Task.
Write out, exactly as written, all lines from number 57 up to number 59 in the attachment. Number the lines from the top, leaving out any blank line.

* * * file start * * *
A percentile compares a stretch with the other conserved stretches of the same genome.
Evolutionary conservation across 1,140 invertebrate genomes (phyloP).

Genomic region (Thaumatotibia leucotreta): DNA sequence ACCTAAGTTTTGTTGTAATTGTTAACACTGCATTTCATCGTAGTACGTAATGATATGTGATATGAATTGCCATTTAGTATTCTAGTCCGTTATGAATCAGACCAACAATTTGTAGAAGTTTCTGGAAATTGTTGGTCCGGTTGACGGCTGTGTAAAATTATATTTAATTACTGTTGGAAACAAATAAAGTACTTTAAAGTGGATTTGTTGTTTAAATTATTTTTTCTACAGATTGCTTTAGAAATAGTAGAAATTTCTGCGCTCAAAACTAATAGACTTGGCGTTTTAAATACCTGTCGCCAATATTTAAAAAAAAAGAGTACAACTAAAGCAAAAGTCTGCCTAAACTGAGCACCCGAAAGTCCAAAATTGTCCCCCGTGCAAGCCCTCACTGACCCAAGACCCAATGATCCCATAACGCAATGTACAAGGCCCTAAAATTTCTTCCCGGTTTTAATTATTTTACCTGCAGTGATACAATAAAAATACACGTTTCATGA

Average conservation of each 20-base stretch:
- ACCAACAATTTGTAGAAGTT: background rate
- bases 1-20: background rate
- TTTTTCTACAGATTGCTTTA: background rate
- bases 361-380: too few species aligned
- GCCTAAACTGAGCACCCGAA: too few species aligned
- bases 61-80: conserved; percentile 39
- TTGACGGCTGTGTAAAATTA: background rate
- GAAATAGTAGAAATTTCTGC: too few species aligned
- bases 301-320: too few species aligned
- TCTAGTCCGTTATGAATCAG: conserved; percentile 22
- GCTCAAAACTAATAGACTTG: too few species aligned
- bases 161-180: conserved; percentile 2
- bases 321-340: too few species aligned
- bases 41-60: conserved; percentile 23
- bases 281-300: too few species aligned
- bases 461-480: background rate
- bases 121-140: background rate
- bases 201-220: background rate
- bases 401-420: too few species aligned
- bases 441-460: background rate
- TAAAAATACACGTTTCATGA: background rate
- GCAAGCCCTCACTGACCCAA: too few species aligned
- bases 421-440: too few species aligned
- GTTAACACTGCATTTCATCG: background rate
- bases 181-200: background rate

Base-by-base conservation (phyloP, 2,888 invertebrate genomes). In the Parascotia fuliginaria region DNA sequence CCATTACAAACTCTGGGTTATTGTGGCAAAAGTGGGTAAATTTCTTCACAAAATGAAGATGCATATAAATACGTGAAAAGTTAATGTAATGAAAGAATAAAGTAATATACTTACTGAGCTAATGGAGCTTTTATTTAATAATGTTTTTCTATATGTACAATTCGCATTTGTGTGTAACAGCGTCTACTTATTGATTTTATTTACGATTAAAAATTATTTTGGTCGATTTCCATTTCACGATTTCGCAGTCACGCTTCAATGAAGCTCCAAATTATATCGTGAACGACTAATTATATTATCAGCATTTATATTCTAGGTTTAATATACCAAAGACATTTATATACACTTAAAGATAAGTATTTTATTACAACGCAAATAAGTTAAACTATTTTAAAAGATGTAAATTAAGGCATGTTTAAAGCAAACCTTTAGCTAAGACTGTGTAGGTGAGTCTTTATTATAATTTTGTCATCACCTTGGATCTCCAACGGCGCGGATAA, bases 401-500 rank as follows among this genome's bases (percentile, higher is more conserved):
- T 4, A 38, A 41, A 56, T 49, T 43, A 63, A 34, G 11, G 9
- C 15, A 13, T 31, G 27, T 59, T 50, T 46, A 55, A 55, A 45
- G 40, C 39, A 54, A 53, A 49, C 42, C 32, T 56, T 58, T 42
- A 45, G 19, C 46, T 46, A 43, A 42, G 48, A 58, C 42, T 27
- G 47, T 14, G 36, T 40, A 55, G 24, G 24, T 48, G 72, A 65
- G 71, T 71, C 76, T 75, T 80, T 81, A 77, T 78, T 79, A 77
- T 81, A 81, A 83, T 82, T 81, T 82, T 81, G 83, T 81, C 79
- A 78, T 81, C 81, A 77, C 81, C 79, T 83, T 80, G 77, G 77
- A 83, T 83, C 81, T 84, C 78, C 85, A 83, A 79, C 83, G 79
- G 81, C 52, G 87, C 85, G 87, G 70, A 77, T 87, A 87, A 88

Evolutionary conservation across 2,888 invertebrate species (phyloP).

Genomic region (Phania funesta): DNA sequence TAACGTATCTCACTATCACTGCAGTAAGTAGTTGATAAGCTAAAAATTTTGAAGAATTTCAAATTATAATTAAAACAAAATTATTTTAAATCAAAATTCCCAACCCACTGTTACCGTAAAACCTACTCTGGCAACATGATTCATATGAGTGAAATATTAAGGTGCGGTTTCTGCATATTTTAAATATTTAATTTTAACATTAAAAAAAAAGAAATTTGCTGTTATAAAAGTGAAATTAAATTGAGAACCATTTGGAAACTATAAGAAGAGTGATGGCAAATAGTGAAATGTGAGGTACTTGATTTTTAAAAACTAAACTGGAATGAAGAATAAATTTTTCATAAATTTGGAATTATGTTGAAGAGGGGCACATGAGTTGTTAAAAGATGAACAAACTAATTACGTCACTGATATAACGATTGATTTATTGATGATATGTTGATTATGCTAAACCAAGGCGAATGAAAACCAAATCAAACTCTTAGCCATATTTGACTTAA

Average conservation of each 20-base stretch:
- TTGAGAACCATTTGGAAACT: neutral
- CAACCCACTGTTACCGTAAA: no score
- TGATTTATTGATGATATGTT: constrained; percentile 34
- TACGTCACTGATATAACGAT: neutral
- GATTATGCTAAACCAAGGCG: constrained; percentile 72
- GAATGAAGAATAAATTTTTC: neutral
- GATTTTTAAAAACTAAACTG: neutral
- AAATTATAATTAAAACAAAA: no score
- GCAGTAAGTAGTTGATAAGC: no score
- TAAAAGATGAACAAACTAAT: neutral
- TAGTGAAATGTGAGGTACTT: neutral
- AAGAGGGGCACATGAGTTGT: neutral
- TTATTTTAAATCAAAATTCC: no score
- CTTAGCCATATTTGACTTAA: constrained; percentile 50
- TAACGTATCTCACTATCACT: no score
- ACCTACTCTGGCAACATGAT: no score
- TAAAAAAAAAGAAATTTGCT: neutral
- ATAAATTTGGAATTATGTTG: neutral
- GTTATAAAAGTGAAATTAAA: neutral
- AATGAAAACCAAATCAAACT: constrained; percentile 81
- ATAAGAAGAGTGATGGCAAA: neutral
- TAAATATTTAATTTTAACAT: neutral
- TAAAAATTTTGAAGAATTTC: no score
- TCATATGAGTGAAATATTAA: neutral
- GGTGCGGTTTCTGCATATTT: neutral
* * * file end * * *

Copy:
- CTTAGCCATATTTGACTTAA: constrained; percentile 50
- TAACGTATCTCACTATCACT: no score
- ACCTACTCTGGCAACATGAT: no score